2. Mortgage costs (gross debt service carrying capacity for debt)....defines how much people can borrow. This is cyclical - probably biggest driver of the cycle.
    3. Household preference for allocating money to housing (the typical assumption is +/-35% of household income). However in times when people love real estate (like now) they may be willing to allocate more income toward real estate consumption....70% in Vancouver?!

    Combining the above might lead to a flat line over time, with mini cycles driven by mortgage availability (low rates) and the extent people are willing to allocate income to real estate because it is fashionable/hip/cool.

    Ben - you have all the data. Can you get one of your students to crunch the numbers of correlate the factors?

    The big question remains: when will people swing back toward a psychology of not allocating a massive percentage of household income to real estate? The psychological tipping point for this might be increases in unemployment or increase in interest rates.

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  • Fiduciary said:
    • 2 years, 8 months

    Just from looking at it, I agree it looks like a sinusoidal curve with a slight upward trend. I'd peg the midpoint of that trend at around, oh, 5.7, which is still much below the 7.0 it's at as of the beginning of this year. That indicated it's still got quite a ways down to go, especially because if it continues the trend it would end up at around 5.0 at the bottom. Which, as Mr. Regression says, makes it not a good time to buy.

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  • mfx said:
    • 2 years, 8 months

    I'd look at this graph and draw a upward-trended channel with the mid point currently sitting on 6.2, the ceiling at 6.75 and the floor at 5. I'd also observe where the graph will go. It has to stay above the channel to remain strong market.

    Personally, I'd rather wait for the graph reaching the lower bound of the channel. The price is important. The money management is also very important.

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  • mfx said:
    • 2 years, 8 months

    sorry. correction. my lower bound should be at 5.5.

    It doesn't matter how you draw the channel or locate where the buy or the sell is. The important thing is to follow your own signal + good money management.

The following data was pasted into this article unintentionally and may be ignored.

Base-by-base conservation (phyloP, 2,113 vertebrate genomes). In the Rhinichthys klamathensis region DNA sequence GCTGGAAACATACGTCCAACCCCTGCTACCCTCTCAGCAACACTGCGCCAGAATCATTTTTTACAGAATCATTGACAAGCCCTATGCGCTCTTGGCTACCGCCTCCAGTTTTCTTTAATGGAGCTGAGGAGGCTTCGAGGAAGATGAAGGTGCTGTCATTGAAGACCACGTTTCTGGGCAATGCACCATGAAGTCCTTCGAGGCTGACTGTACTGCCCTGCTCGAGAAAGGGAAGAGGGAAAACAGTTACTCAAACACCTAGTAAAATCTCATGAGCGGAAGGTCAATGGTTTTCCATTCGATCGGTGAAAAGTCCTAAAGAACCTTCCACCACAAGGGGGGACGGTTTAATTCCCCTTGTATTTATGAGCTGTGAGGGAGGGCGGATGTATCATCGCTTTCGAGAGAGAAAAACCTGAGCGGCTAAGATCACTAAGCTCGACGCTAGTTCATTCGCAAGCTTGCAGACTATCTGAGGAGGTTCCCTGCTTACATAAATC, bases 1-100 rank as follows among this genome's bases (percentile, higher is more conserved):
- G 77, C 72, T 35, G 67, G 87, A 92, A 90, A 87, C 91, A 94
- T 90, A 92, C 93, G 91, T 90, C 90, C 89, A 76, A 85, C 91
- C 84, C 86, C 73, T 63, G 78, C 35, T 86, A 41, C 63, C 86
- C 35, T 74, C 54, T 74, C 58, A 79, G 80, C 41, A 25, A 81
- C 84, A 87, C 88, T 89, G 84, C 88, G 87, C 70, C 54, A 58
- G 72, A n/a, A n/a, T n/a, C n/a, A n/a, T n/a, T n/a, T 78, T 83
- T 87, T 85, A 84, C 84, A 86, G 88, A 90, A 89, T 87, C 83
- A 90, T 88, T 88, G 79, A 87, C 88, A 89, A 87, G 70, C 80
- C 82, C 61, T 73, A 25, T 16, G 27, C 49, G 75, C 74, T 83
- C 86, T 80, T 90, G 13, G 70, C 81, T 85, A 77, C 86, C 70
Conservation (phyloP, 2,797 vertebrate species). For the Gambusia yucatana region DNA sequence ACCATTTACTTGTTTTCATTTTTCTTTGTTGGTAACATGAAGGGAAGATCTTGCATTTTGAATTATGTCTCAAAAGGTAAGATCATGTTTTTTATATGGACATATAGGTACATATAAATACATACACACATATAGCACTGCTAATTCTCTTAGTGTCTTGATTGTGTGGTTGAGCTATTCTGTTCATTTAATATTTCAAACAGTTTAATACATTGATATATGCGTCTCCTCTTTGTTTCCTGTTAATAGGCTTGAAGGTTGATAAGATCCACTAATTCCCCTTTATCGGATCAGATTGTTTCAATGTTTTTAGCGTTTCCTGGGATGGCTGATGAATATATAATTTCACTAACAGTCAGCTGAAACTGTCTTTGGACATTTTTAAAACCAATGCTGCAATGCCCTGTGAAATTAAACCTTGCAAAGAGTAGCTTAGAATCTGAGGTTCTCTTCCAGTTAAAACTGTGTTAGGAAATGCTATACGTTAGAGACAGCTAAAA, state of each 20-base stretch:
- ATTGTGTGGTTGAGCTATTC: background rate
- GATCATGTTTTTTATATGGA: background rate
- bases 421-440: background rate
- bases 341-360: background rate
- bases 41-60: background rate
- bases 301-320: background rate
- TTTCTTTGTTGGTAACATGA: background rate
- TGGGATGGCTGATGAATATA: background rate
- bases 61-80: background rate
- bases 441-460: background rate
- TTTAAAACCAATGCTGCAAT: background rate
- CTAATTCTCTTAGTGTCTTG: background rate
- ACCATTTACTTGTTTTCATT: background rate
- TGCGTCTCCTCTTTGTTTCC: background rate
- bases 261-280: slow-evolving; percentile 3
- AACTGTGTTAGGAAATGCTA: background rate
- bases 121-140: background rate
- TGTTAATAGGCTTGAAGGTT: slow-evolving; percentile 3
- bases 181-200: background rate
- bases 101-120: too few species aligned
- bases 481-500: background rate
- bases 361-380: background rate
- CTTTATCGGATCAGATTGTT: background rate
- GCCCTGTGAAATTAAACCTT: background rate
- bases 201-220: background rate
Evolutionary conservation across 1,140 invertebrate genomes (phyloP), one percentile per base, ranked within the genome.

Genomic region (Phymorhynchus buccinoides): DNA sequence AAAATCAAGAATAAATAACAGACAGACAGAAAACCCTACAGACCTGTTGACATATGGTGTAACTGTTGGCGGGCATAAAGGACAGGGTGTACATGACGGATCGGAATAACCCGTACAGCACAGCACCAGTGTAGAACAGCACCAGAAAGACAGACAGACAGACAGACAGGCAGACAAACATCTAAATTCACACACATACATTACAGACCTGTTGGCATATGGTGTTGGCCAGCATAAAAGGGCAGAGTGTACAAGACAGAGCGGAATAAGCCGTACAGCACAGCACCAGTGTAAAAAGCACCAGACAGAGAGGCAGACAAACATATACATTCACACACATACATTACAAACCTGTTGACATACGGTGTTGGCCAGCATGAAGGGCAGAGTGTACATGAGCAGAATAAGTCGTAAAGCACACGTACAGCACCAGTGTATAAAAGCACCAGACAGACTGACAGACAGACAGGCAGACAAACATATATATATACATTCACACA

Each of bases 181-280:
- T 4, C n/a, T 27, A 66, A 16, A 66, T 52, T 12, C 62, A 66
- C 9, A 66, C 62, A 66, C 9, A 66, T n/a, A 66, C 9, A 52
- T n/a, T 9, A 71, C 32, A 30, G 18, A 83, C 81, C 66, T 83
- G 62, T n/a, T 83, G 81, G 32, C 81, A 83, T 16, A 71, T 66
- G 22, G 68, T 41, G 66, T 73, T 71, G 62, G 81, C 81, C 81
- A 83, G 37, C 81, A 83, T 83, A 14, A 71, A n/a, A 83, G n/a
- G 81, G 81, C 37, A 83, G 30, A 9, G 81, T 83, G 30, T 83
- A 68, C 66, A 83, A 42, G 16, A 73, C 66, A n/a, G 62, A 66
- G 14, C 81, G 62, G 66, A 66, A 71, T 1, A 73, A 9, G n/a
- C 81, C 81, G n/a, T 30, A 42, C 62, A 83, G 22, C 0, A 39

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  • Greg said:
    • 2 years, 8 months

    A small excerpt from a CSNA publication: http://www.statcan.gc.ca/pub/13-605-x/2011003/article/11491-eng.htm

    -The services industries represented 66% of the economy; today they represent 72%

    -Household debt as a percentage of disposable income was 108%; today it is 148%

    -Exports as percent of gross domestic product (GDP) was 39%; today it is 29%

    -Government net debt as a percentage of GDP was 85%; today it is 45%

    So how is the government lowering its debt when exports have fallen from 39% to 29% of GDP? Apparently, the debt is being shifted to household debt (mortgages). But here's the kicker—now that home prices are inflating, new homes valued at 450k+ are being pushed into taxable HST margins, so the government will reap a hefty tax on these new sales.

    This was well planned by the government and is why Mr. Flaherty doesn't care. It's called taxation without representation.

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  • backwardsevolution said:
    • 2 years, 8 months

    Greg - I like your posts. You question things. It's refreshing!

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  • Greg said:
    • 2 years, 8 months

    It's nothing more then classic over modern economics which supports the argument that the Canadian government did nothing more then find ways to hide inflation and taxation—nearly fooling everyone. This is nothing new and comes straight out of the government and central banking playbook.

    Doesn't anyone question GDP figures when StatsCan just posted (highlighted in blue) that GDP has been revised way back to January 2010! They are fudging numbers to make the economy look better then it is by simply revising (lowering) previous GDP to prop-up current GDP. Same goes for inflation only they revise previous data upwards to lower current rates—it's an absolute joke.

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  • bill said:
    • 2 years, 8 months

    Hi,
    Great website. (I found it after reading the article in Canadian Business)
    You have done very thorough analysis of the factors driving house prices in Canada. My question is, why did most of the major metro areas in Canada all take off at the same time - around 2001? and in such a dramatic fashion. No historical precedent. It is a real hockey stick for most cities. You make a very good point on easy credit as the key factor, and I think you are right, but I don't recall credit conditions changing that significantly at that point in time. (i'm sure there is a chart out there somewhere) We basically follow the US up and down. I'm sure that it is a combination of factors (multivariant analysis as the statiticians say) but I think one factor drove the market over the edge.
    To me, Montreal is the most dramatic, because it was a moribund market for the past 50 - 70 years. Renters ruled. then all of a sudden it takes off. makes no sense.

    thanks
    Bill

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  • bill said:
    • 2 years, 8 months

    My point is, if we can determine the factor that caused the hockey stick in 2001, then we'll know when that factor goes, the boom will end.
    Seems to be cross canada
    I don't know if other countries experienced the same shift at the same time

    Bill